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'ROUTES IN PERSIA. SECTION III' [‎138v] (281/739)

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The record is made up of 1 volume (367 folios). It was created in 1898. It was written in English. The original is part of the British Library: India Office The department of the British Government to which the Government of India reported between 1858 and 1947. The successor to the Court of Directors. Records and Private Papers.


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No. 123.
Kiiuramabid to Karmanshaii, via Ear sin.
in" MILBS.
K emabss.
Names of stages.
R obat
C amp at open
ing op K ha-
WAH plain.
H aesin
K armansha S >(
Direction N. W. The road traverses an open
valley for 10 miles along the right branch of the
Khnramabad river, and then goes for 4 miles
among low hills.
Direction N. W. The road goes for 8 miles among
low hills, richly wooded, to the Ab-i-Kashgan a
deep and impetuous stream, divided at this point
into a number of narrow branches, which are
crossed by rustic bridges of woven boughs. It
then continues for 4 miles farther among hills
and descends in to the plain of Alashtar, which it
crosses for 20 miles, and then ascends some rising
ground and arrives at the low hills at the entrance
of the plain of Khawah.
Direction N. W. The road traverses the lower
plain from Khawah for 8 miles and crosses two
streams ; it then ascends the high table-land of
Khawah (considered the best pasturage in Persia)
very gradually for 4 miles. It then crosses this
magnificent pasturage, which is intersected
throughout by rivulets at every 300 or 400 yards
and is broken into knolls.
Direction N. and W. The road crosses a rocky
range of hills for 8 miles, and then descends into
the valley of the Garmasab river, which is
crossed by a ford, whence it joins the Hamadau
road. Connects with Section II.
N.B. —In winter this route is impracticable from
the snow, and the road then goes by the Pul-i-
Taskan and Hatilan.
Another authority makes the total distance 144
miles and gives the following account of the
Five easy stages. The road presents but few ob
stacles to the march of an army, except just after
leaving Khuramabad, when it winds a good deal
amongst the hills lying along the bed of a large
stony river. No villages between these two towns
but two; Harun about 28 miles from Karmanshah,
and another at 32. Several very beautiful plains
are passed. At Harun a large river is crossed,
and another, by a fine bridge, 4 miles before
reaching Karmanshah. Country well watered
throughout by numerous rills from the mountains.
Cow-dung, mixed with straw and baked, is uni
versally used for fuel. Population of district for
most part belongs to the Iliat tribe of Kurds ;
there are also some Turks. The produce of grain
in these parts, especially in the province of Kar
manshah, is very abundant. (See also Section II.)

About this item


The volume is a Government of India official publication entitled Routes in Persia. Section III. Compiled in the Intelligence Branch of the Quarter Master General's Department in India (Simla: printed at the Government Central Printing Office, 1898).

The volume contains details of all land routes (numbered 1-247) in Persia starting from Russian territory and extending south as far as a line drawn from Karmanshah [Kermānshāh] south-eastwards through Burujird [Borūjerd], Isfahan [Eşfahān] and Yazd to Karman [Kermān], and thence north-east to Khabis [Khabīş] and Neh to Lash Juwain [Lāsh-e Juwayn].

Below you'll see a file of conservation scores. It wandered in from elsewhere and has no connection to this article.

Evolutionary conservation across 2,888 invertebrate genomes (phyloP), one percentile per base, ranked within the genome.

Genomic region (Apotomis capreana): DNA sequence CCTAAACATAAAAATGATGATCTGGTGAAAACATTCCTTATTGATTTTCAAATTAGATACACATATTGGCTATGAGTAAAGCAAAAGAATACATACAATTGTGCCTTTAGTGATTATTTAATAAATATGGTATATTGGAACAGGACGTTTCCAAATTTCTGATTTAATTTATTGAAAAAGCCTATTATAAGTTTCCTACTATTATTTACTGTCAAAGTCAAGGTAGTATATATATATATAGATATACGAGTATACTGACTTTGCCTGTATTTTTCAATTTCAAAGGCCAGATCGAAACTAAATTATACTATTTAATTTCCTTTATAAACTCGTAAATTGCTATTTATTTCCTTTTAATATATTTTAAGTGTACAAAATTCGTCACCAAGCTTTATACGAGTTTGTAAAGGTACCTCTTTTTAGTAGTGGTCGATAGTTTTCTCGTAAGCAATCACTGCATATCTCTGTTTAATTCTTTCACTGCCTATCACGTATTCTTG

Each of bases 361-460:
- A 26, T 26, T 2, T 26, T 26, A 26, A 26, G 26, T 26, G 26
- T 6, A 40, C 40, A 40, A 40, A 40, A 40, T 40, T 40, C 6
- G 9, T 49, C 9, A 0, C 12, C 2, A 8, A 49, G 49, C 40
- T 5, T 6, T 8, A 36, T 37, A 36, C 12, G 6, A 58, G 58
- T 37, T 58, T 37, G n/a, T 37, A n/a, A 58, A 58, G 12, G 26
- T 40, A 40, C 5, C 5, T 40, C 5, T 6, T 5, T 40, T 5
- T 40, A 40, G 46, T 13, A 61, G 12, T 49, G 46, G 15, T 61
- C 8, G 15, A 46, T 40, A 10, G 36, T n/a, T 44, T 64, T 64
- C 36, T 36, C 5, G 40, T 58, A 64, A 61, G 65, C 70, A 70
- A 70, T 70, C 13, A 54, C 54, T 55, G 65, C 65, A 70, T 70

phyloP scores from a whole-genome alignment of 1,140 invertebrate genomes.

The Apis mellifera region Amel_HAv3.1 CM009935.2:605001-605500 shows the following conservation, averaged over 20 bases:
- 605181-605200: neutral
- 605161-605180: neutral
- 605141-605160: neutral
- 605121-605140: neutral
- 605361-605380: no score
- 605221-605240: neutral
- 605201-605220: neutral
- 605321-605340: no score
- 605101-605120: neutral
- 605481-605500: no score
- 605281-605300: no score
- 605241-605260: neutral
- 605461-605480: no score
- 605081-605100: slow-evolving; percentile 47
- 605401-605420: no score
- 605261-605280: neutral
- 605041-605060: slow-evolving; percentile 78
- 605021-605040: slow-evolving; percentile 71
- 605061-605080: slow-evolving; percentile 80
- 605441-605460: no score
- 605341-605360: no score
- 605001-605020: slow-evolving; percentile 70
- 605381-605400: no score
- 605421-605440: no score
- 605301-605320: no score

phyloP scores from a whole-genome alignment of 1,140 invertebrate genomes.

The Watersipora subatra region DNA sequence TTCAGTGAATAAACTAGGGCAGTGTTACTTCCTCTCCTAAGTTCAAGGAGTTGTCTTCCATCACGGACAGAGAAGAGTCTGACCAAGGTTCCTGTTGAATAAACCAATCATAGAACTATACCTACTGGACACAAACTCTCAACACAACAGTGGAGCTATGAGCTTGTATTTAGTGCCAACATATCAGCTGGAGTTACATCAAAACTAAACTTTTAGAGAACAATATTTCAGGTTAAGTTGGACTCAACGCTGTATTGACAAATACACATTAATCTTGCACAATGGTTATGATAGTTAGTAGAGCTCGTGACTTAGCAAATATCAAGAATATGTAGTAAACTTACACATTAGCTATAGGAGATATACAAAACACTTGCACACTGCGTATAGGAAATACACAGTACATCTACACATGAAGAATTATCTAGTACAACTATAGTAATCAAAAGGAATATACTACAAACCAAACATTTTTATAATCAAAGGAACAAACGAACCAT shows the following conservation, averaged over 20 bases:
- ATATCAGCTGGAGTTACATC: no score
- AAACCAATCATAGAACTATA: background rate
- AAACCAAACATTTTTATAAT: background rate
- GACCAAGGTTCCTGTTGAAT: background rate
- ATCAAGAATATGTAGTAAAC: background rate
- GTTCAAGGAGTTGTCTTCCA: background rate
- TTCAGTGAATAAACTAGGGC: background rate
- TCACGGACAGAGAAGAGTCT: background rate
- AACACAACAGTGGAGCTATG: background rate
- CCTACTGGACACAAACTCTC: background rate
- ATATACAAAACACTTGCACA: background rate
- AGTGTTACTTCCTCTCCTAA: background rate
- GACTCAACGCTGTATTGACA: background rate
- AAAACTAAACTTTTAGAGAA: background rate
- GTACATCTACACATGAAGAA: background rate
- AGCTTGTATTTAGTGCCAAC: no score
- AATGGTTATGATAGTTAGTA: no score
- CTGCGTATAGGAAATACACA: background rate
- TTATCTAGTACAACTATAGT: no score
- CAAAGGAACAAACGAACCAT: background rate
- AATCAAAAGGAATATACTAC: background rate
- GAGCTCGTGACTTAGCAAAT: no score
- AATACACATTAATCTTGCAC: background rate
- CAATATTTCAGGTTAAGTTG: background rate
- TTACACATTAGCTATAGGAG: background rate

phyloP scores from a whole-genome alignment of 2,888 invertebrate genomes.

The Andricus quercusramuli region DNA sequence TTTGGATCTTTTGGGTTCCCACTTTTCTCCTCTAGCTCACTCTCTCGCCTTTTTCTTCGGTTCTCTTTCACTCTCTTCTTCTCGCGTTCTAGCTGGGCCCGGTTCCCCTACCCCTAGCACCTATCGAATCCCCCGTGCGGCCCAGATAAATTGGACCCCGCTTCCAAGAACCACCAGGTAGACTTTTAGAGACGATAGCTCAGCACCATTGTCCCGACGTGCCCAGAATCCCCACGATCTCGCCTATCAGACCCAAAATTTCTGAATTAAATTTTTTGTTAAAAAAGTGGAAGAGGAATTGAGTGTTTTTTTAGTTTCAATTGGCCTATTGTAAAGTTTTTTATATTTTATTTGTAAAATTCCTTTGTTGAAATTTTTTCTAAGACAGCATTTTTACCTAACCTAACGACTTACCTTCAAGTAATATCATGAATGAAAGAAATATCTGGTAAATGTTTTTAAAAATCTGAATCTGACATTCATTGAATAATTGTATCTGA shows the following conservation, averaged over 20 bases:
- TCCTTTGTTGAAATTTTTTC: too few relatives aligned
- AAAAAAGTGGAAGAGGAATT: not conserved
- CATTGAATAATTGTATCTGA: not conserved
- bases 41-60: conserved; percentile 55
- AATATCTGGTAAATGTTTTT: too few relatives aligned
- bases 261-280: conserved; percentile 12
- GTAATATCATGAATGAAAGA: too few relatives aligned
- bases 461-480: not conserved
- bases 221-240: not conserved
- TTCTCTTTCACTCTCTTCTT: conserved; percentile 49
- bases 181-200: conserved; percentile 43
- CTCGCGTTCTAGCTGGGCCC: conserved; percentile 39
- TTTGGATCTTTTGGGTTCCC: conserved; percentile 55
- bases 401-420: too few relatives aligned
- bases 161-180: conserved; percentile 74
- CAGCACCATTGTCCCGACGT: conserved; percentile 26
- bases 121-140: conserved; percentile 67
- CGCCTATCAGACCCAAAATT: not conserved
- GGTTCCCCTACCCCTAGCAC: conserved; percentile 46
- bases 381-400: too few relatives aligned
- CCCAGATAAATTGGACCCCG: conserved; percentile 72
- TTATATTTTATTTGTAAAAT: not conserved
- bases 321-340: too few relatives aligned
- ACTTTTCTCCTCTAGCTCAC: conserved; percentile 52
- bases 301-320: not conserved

The information given for each route comprises:

  • number of route;
  • place names forming starting point and destination of route;
  • authority and date;
  • number of stage;
  • names of stages;
  • distance in miles (intermediate and total);
  • remarks (including precise details of the route, general geographical information, and information on smaller settlements, local peoples, agriculture, condition of roads, access to water, supplies of wood, and other routes).

An appendix within the volume (folios 356-359) and two separately-stored sets of loose sheets (containing routes numbers 77 (a) and 140-A, folios 363-369) give information too late for incorporation in the body of the work.

The volume also contains pockets attached to the front and back inside covers for maps. These consist of an index map showing the limits of each of the three sections of Routes in Persia (folio 2) and an index map to the routes in Section III (folio 361). There is also a fold-out map of the route from Seistan [Sīstān] to Mashad on folio 232.

An ink stamp on the front cover records the confidential nature of the publication and that it was being transmitted for the information of His Excellency the Viceroy (Victor Alexander Bruce, 9th Earl of Elgin and 16th Earl of Kincardine) only.

Extent and format
1 volume (367 folios)

The volume contains an alphabetical cross index (folios 6-17), and an alphabetical index to names of places (folios 18-25).

Physical characteristics

Foliation: the foliation sequence commences at the front cover and terminates on the last page of the loose supplementary sheets (found in the small grey folder within the main folder); these numbers are written in pencil, are circled, and are located in the top right corner of the recto The front of a sheet of paper or leaf, often abbreviated to 'r'. side of each folio.

Pagination: the volume also contains a printed pagination sequence.

Written in
English in Latin script
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'ROUTES IN PERSIA. SECTION III' [‎138v] (281/739), British Library: India Office Records and Private Papers, Mss Eur F111/371, in Qatar Digital Library <> [accessed 26 August 2019]

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